Australian Journal of Botany Australian Journal of Botany Society
Southern hemisphere botanical ecosystems
RESEARCH ARTICLE

Morphological and molecular variation in Conospermum triplinervium (Proteaceae), the tree smokebush: implications for bushland restoration

Elizabeth Sinclair A B D , Belinda Cheetham A B , Siegfried Krauss B C and Richard Hobbs A
+ Author Affiliations
- Author Affiliations

A Environmental Science, Murdoch University, Murdoch, WA 6150, Australia.

B Botanic Gardens and Parks Authority, Fraser Avenue, West Perth, WA 6005, Australia.

C School of Plant Biology, University of Western Australia, Stirling Highway, Crawley, WA 6009, Australia.

D Corresponding author. Email: esinclair@iinet.net.au

Australian Journal of Botany 56(5) 451-460 https://doi.org/10.1071/BT07137
Submitted: 18 July 2007  Accepted: 7 April 2008   Published: 24 July 2008

Abstract

Ecological restoration benefits from information on population genetic structure and variation within a species to make informed decisions on where to source material of the local genetic provenance. Conospermum triplinervium is extremely rare in Bold Park, a large bushland remnant currently undergoing restoration in Perth, Western Australia. We sampled plants from Bold Park and six other native populations across the northern half of the species’ range to assess patterns of morphological and genetic variation. There was considerable variation across six leaf measures with significant differentiation among some populations. The molecular data showed a high level of population structure (ΘB = 0.4974), with varying degrees of spatial overlap among populations in an ordination plot. Significant differentiation was observed among all pairs of populations, except for Bold Park and its geographically closest populations at Kings Park and Neerabup. These two populations had greater genetic variation (50.9% and 54.5% polymorphic markers, respectively) than did that at Bold Park (20.2%). The small Bold Park population would benefit from augmentation (via cuttings) from local plants. However, in the longer term, should the Bold Park population show evidence of declining viability, then material should be sourced from the genetically similar Kings Park population to increase genetic variation whilst also maintaining genetic integrity.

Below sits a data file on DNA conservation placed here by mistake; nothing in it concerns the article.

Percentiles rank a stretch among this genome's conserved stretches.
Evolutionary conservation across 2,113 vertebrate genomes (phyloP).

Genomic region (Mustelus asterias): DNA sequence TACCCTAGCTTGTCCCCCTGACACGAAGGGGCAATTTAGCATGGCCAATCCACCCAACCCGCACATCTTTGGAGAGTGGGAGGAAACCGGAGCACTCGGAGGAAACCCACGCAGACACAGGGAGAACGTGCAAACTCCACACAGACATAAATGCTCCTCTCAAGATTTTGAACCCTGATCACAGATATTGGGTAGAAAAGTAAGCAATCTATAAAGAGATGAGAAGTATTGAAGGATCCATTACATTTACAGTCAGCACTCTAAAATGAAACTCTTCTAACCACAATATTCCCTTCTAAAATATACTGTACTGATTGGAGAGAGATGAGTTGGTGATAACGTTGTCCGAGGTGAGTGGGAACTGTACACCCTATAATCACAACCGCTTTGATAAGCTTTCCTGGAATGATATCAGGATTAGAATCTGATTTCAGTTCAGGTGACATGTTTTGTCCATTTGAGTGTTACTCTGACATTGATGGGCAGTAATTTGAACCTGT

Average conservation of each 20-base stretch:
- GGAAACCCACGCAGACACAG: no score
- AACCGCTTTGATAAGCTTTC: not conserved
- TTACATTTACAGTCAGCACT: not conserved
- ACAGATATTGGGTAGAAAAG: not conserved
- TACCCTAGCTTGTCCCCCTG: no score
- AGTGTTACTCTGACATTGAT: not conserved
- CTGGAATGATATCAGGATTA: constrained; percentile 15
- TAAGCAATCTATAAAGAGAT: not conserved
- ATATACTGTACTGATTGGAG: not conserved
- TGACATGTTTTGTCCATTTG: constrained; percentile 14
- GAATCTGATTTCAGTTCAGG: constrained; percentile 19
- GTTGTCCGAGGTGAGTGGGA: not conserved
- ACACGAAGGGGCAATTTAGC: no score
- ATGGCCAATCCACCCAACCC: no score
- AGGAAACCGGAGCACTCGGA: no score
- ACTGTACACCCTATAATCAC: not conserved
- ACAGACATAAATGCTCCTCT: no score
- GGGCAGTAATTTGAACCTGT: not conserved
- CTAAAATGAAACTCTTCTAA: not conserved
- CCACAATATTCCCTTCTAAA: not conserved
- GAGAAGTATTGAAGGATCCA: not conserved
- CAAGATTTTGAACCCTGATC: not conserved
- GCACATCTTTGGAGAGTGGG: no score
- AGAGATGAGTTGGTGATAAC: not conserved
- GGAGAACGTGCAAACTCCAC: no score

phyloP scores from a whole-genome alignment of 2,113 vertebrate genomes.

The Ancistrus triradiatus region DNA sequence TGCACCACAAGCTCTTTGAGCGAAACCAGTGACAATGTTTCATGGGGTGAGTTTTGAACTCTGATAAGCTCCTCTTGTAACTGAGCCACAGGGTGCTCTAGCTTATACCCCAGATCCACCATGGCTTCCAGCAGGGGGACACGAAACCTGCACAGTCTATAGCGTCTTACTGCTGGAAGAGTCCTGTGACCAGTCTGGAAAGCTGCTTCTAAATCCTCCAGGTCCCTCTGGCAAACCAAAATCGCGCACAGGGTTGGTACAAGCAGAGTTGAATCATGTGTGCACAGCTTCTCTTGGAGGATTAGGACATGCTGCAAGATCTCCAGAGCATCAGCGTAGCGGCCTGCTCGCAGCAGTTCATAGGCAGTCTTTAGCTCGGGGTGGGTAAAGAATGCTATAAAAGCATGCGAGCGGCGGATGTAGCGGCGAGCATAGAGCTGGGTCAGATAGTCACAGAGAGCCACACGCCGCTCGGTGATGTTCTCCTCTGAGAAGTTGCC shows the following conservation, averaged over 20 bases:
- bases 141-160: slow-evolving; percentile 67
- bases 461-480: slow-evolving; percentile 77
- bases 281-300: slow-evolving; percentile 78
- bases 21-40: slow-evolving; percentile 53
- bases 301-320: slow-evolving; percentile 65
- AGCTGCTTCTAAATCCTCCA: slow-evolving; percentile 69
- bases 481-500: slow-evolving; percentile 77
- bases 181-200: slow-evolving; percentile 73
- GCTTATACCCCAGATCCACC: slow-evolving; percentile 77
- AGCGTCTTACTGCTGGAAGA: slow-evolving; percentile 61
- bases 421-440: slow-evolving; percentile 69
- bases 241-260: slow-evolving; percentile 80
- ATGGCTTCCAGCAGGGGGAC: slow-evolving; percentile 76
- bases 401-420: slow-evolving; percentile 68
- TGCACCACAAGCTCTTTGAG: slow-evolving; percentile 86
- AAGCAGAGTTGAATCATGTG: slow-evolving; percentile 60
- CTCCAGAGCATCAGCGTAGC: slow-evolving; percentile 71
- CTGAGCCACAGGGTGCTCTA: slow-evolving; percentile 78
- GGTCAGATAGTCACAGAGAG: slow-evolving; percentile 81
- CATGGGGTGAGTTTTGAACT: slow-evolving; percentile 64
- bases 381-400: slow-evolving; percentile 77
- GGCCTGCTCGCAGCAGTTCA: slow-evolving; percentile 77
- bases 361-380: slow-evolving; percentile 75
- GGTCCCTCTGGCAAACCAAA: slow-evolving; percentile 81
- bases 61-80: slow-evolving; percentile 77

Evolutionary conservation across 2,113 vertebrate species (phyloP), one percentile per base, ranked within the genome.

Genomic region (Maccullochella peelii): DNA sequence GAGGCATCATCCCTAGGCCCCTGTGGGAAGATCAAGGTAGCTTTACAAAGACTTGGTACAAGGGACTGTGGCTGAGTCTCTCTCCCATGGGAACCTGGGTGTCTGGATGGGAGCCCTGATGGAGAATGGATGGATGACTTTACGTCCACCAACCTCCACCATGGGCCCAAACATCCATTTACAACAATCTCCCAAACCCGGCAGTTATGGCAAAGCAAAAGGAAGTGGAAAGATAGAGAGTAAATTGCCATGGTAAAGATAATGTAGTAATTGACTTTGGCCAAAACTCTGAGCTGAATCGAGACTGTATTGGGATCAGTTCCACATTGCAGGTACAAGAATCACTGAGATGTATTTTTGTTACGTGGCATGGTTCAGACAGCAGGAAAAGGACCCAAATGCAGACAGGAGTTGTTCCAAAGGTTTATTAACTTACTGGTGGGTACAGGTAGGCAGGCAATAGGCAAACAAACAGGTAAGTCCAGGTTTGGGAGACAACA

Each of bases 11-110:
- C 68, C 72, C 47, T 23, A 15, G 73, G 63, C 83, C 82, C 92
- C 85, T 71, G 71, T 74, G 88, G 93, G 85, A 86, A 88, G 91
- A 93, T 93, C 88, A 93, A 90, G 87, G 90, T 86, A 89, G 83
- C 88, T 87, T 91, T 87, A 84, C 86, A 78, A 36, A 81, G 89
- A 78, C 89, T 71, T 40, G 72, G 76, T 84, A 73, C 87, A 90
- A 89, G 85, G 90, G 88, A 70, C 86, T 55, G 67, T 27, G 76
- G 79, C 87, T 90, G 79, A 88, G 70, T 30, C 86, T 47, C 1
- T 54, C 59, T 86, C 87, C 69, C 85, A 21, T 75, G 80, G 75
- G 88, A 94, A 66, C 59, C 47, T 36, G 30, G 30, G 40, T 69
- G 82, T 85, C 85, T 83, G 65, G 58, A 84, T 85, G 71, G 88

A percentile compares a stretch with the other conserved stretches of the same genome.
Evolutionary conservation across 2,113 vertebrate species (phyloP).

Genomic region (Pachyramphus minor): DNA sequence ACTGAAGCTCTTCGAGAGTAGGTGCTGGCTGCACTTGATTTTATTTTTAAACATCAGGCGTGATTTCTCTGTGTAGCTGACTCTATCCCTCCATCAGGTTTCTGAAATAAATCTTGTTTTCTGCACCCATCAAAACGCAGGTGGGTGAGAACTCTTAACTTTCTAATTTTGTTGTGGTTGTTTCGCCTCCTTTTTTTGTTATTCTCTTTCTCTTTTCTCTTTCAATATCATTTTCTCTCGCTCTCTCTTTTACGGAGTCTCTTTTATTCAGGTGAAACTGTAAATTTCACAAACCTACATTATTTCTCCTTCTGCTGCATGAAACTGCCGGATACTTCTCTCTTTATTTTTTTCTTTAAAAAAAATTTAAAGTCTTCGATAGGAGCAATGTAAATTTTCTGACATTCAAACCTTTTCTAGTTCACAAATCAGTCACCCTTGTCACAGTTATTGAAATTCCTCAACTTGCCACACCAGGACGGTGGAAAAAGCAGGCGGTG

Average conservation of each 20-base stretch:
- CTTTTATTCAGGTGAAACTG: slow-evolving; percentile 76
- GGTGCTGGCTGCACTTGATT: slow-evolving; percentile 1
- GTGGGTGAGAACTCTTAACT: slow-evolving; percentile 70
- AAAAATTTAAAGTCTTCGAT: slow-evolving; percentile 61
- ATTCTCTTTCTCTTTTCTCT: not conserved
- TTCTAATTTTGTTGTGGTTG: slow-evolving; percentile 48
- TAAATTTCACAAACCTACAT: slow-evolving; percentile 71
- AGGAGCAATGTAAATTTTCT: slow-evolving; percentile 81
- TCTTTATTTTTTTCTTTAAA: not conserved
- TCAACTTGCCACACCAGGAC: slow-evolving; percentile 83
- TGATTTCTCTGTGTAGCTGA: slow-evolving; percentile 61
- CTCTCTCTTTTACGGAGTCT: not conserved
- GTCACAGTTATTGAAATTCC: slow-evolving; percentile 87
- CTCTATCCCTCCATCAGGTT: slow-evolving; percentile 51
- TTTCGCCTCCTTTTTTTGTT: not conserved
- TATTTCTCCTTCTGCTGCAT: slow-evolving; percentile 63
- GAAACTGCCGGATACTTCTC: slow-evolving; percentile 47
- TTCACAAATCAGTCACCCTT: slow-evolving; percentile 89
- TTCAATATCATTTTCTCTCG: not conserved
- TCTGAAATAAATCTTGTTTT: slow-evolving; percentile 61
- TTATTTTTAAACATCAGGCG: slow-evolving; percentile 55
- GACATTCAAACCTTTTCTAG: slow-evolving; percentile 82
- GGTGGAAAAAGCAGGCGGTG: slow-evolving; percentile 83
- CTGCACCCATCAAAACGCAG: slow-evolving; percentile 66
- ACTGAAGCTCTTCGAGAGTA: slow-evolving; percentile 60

Acknowledgements

All materials were collected under valid permits (DEC and BGPA). Thanks go to R. Barrett, G. Messina, E. Bennett, B. Bowen, R. Dixon, F. Hort, A. Tinker and L. Sage for help with locating field sites; K. Dixon and N. Swarts for samples from Nambung Flats; R. Standish and T. He for statistical advice; A. Shade and G. Messina for providing data on seed germination and propagation success; S. Easton for discussion on plant survival in the Kings Park bushland. This research was funded by an ARC linkage grant (LP0348958).


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